4. Get a VHF. We had a small handheld one. It could scan channels and had weather stations on it. As I mentioned above, tracking weather was important. We could talk to lock masters and let them know we were coming. On occasion we could talk to tow captains and let them know where we were (a number told me they could NOT see me on radar). We could also talk to marinas and other boats. It costs about 100 bucks and was waterproof. It was well worth having.
    5. Don't be shy. If you need something, ask. Remember the old CCR song, Proud Mary, that said people on the river are happy to give? It was amazingly true. So many people helped us along the way. I found the people along the river to be quite generous. We were given free slips, free beers, free food and rides to town by total strangers. A tow captain even let us tie off to his barges during a violent thunderstorm. If you need something, just ask.
    Hope this helps....

    www.zannel.com/bigriverraft
     
  7. Boston

    Boston Previous Member

    there is a good chance that the first place I slip into the water with my retirement build is somewhere above st Louis Missouri. Its the closest water to me were I am now and land in Missouri is cheap, so I might just find something within dragging distance of the big muddy.

    al this info is really helpful cause Ill be hitting the water after 40 or so years away and my skills are bound to be a tad rusty

    thanks for all the tips

    B
     
  8. hoytedow
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    hoytedow Wood Butcher

    Except in the rainy season.
     
  9. Boston

    Boston Previous Member

    I also wonder about the amount of debris that comes down the Amazon in the rains
    I hear its a real hazard
     
  10. hoytedow
    Joined: Sep 2009
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    Location: North of Cuba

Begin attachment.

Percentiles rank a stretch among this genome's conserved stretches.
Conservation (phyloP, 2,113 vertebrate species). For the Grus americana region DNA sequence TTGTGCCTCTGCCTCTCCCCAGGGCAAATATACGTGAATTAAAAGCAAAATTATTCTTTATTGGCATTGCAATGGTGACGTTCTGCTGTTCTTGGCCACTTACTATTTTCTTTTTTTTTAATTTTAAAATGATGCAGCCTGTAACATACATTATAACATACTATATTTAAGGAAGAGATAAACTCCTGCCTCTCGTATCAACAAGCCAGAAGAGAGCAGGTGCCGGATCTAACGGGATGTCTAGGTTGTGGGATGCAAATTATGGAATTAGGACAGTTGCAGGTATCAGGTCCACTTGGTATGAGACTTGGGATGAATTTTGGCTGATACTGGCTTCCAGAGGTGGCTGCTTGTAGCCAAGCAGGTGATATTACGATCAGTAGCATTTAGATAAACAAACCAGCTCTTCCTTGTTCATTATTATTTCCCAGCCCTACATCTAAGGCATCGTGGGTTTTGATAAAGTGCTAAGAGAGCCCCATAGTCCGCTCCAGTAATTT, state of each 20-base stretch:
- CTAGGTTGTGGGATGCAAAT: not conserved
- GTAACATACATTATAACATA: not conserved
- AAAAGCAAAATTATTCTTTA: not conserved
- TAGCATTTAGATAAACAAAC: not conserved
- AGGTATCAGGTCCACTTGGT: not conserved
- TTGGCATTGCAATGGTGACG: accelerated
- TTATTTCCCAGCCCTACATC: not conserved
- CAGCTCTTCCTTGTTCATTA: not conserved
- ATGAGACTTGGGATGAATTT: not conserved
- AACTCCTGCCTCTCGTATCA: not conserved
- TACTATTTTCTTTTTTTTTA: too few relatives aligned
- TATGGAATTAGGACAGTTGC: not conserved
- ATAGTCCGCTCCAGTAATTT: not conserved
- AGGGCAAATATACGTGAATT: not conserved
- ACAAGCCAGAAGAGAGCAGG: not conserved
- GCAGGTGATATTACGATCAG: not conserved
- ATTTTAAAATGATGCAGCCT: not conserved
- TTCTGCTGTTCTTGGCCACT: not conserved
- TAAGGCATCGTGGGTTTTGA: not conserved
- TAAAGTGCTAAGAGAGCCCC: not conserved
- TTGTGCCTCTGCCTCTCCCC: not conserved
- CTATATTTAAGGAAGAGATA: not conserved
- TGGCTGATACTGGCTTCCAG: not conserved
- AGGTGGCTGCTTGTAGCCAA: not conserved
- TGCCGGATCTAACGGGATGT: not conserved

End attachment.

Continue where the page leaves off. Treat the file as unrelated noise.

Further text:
hoytedow Wood Butcher

    The forest floor gets flooded. It is amazing.
     
  11. Boston

    Boston Previous Member

    ya a shallow draft boat is the only way to go
    kinda like on the Mississippi
     
  12. djwkd
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    djwkd Senior Member

    Or a shallow draft raft :)
    Rafter's designs seem like a really good way to go. With a few splash guard thingies (very technical language there) and a few tied together, your on to a winner! :)
     
  13. djwkd
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    djwkd Senior Member

    Sorry, Raftman1978 or whatever it is. His, anyway :)

    Maybe gonna try his design for my next raft build. After I finish this one. Only 16 nails from completion for this one, though! :p Well...a mixture of nails and screws.
     
  14. djwkd
    Joined: Jul 2006
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    Location: Newcastle-Upon-Tyne

    djwkd Senior Member

    @ryan112ryan - any more news on your project?
     

  15. djwkd
    Joined: Jul 2006
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    Location: Newcastle-Upon-Tyne

    djwkd Senior Member

    What about a vuvuzella? :p

    EDIT: sorry for posting so many posts without a reply!